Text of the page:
Thursday, May 18, 2006
Estelle(now Lady) Morris once gave an interview in which she reported the view of a colleague already in the Cabinet on fellow members: 'The good news is, they're just like us and the bad news is, they're just like us.' I love the humour of this observation and, with some qualificactions, would agree with its central message. I thought of it while reading the detail, in Simon Hoggart's column, on Prescott's return to the Commons yesterday.
First, just like any of us, after the mauling his life has recently taken, he wants things to get back to normal and play a role in governing. He claimed, combatively that he 'is doing far more than,Lord Heseltine did' He listed the dozen or so Cabinet committees he chairs across government as well as little extras like relations with China and climate change. This 'elder statesman' role of chairing committees, a delicate and crucial task to be sure, has in the past been undertaken by ministers without portfolio like the Lord Privy Seal or Chancellor of the Duchy of Lancaster, rather than the Deputy Prime Minister but presumably Blair did not have the heart or the stomach to demote his wounded ally given the circumstances.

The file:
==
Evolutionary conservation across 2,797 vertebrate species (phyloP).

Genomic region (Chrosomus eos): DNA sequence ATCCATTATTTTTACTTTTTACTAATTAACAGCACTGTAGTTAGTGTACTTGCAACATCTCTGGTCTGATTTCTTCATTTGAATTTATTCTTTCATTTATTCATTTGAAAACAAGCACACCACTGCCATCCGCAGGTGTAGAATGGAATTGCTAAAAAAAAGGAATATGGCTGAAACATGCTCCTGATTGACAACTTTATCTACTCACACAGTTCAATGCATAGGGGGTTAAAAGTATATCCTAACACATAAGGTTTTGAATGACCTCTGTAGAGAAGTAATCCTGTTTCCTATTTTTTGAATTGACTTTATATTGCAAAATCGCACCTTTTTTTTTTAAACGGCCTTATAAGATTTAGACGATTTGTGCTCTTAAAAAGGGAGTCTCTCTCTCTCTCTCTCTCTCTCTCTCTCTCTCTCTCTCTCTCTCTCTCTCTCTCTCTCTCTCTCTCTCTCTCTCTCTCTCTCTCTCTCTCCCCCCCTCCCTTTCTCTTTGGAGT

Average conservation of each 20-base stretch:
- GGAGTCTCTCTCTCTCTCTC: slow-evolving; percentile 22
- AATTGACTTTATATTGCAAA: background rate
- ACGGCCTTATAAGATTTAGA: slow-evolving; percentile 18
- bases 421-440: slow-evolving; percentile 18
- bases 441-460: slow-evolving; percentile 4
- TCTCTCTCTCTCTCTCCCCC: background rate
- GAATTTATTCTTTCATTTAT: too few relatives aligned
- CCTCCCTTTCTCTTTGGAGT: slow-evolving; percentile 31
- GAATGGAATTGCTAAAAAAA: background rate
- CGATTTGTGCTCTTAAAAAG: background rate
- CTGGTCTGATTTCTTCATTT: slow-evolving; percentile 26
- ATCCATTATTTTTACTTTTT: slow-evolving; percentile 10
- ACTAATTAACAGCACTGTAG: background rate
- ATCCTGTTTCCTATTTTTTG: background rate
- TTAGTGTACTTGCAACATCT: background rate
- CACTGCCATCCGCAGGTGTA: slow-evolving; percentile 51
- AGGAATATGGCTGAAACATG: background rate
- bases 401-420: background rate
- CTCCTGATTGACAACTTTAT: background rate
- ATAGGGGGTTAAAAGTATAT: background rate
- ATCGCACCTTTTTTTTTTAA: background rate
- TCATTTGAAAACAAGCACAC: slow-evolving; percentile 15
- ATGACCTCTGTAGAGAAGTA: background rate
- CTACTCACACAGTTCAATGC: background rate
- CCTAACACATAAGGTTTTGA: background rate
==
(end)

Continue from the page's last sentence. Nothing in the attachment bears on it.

Second, like most of us, he has his friends in the House. Swindon MP, Anne Snelgrove, from his own side,(pictured above) spoke of the 'pride' the country felt at the role he was playing. It's hard to guess whether she was doing this out of obedience to whips' instructions, very, very naive ambition or, and perhaps this can be quickly discarded, because she fancied a quick cuddle behind the door.
Third, like most of us again, Prezza has his enemies- and given his aggressive nature, no doubt more than most. Andrew Robathan, a Conservative front bencher, slid in the stiletto when he asked whether any world leaders he might meet would treat him with 'the same contempt as this House.' Ouch indeed. Hoggart tells us that behind this lies a furious row some time back in the tea-room over (presumably the use of) a mobile phone. This spat must have taken place several years ago, given that he was biting Prescott's ankles over his paid for accommodation as long ago as July 2000. Mr Rowbathan's remarkable longevity of spite puts one in mind of good old Joe Stalin who confided to mates Kamenev and Derzhinsky that: 'To choose one's victim, to prepare one's plans minutely, to slake an implacable vengeance and then go to bed...there's nothing sweeter in the world.' You see why I have reservations about them all being 'just like us'?
Nice use of a picture!
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